As the intrigue and danger continue to mount, ace reporter Lois Lane, clad in only her finest come-hither undergarments, takes a moment of time for a warm shower with her husband, but then finds someone else in there instead!
IT'S HER SON. SHE FINDS HER SON. Look, lots of other important and relevant things happen, including the two Questions having a sit-down to discuss matters of life and death and resurrection, but really, we need to get a handle on this incredibly Oedipal situation going on first, okay?
I’m a pretty liberal guy. I’m also a fan of screwball comedies and ’80s college teen sex romp comedies. But there is absolutely nothing about the above scene that doesn’t completely skeeve me out. It would be one thing if Lois flung the shower open, saw Jon instead of Clark and HA HA HA EVERYONE IS EMBARRASSED and that was the end of the scene, but the fact that he robes her and they hug it out while she’s still wearing her %&&@-me panties and was just trying to bang his dad is just really, really weird. Rucka laughs it off with an awkward “I thought you were your dad!/TMI, Mom!” exchange on the next page, but there’s no walking away from the fact that this scene is just desperately uncomfortable.
To a degree, it speaks to Rucka as a writer, I think, that he could wring this much of a gut-level reaction out of me. But on another, more realistic level, this scene passed out of his brain, onto a script, and past multiple levels of editorial, and no one else thought it was icky at all and should go forth to the masses for consumption. Guaranteed: “the scene where Lois accidentally almost shower-banged her son” will become a meme on par with the infamous Chuck Austin “Angel and Husk are bumping uglies in front of Husk’s mom” scene from his time on Uncanny X-Men.
Fortunately, the rest of the issue is really, really solid. After The Unspeakable Awkwardness That We Shall Never Speak of Again, the focus shifts more to Renee Montoya and Charlie, two Questions with a lot of history between them (thanks to Rucka and 52!) and far few too many answers. Charlie was dead, and Renee became his protege as the Question… so, how is he alive? Why is he alive? And what does it mean for both of them going forward? I absolutely love that this has become a subplot in this book, because a) I’m a huge Renee Montoya Question fan, but perhaps more importantly, b) it’s an acknowledgement that pre-New 52 continuity is continuing to seep back into the current conversation as part of DC’s storied history.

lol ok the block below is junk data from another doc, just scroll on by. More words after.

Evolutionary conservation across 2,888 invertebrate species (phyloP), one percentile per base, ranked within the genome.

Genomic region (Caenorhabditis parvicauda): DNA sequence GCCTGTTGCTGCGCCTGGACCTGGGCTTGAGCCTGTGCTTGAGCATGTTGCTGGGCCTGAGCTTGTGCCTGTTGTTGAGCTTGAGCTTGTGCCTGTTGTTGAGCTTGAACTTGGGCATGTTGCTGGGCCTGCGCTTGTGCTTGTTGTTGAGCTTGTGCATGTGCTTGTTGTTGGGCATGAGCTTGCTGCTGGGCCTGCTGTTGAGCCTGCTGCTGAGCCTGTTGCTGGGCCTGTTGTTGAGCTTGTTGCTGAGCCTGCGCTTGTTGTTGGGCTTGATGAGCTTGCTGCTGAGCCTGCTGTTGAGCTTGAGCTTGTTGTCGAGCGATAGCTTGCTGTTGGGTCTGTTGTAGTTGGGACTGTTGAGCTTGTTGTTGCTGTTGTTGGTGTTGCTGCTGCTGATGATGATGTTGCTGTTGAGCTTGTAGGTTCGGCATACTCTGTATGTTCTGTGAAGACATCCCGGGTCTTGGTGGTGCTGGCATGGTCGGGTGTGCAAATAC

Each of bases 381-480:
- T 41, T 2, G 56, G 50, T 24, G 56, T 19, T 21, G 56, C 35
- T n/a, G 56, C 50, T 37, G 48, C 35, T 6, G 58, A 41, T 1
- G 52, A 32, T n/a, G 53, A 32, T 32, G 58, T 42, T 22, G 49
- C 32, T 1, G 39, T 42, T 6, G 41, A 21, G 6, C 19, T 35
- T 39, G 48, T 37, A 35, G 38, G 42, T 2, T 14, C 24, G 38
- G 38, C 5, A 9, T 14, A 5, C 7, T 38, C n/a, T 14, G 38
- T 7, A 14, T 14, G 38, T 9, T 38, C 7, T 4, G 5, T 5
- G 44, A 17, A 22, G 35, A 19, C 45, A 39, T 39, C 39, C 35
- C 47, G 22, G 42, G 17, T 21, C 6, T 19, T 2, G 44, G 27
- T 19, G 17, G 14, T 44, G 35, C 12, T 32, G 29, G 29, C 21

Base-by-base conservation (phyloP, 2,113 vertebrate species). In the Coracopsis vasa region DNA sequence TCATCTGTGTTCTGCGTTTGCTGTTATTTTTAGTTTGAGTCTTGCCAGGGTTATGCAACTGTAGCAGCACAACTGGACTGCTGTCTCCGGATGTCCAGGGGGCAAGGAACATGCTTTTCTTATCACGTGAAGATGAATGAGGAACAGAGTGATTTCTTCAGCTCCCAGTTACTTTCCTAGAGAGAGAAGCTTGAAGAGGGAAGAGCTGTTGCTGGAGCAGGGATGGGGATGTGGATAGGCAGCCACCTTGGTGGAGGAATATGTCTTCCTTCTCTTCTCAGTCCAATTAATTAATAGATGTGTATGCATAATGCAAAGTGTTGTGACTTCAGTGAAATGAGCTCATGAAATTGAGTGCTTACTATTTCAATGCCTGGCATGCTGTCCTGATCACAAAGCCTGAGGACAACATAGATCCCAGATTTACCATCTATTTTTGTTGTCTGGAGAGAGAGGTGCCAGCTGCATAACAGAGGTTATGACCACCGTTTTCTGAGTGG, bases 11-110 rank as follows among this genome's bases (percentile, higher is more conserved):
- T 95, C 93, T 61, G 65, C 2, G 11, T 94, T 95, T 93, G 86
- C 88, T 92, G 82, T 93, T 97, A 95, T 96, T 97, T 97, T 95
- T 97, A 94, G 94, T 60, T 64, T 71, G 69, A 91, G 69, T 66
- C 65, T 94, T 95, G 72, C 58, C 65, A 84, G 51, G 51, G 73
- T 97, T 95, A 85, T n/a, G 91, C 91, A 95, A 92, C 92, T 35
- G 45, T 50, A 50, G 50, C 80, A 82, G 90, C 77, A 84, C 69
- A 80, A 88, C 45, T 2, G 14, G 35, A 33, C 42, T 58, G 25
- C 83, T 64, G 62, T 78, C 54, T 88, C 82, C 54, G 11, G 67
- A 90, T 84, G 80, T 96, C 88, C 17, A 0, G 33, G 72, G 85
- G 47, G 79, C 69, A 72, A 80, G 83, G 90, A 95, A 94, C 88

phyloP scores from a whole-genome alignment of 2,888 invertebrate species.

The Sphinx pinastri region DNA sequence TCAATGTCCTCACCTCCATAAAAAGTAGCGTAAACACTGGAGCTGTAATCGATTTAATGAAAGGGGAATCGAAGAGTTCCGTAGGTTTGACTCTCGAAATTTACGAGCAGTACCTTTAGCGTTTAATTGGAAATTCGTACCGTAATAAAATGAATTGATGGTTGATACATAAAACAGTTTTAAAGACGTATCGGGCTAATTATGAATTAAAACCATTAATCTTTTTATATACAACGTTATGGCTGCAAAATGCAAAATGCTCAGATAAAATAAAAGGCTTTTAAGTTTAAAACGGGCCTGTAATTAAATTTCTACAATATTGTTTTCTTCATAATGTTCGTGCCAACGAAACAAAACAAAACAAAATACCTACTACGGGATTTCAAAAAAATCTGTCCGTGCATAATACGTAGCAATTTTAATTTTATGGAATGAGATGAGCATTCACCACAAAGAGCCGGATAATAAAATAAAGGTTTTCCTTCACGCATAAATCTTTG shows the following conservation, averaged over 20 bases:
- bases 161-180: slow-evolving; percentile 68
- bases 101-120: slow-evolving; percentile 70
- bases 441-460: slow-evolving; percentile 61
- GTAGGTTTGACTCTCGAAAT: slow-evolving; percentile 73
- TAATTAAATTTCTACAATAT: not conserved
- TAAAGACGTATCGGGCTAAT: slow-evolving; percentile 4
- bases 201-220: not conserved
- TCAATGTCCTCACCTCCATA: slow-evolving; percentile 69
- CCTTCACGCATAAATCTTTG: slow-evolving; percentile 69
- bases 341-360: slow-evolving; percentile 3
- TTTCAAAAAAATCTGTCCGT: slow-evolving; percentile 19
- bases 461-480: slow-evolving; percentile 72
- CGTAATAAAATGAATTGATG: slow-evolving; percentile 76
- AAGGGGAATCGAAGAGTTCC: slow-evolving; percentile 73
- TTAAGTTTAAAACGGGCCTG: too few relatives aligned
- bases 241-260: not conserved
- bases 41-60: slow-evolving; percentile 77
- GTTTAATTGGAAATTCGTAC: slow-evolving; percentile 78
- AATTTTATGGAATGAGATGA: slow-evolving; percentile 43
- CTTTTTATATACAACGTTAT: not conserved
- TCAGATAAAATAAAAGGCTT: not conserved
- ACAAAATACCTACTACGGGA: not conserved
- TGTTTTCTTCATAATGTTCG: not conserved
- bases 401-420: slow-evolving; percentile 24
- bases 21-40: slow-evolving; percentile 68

And on the whole, bizarre scene cut from a straight-to-DVD American Pie sequel aside, Lois Lane continues to be one of the smartest, most adult comics DC is publishing today. It’s a slow-burning, well thought-out political thriller, and a biting commentary on today’s current attitudes toward journalists (which our Mr. Rucka has a few thoughts on). Alongside artist Mike Perkins, he’s crafting the perfect antidote to spandex fatigue. If you’re looking for a smart, fantastically paced, moody comic, this one’s for you. Get on board now and see what all the hype is about!
…Just don’t get too caught up in one scene’s awkwardness, anyway, and you’ll do fine.
Lois Lane continues its winning streak, despite having a brush with horrifying Oedipal awkwardness this issue. This is a comic for adults that isn't afraid to be what it is and say what it has to say.
Lois Lane #4 (of 12): I Need a Cold Shower and Some Horse Tranquilizers Now
Writing - 5/105/10
Storyline - 8/108/10
Art - 7/107/10
Color - 7/107/10
Cover Art - 7.5/107.5/10
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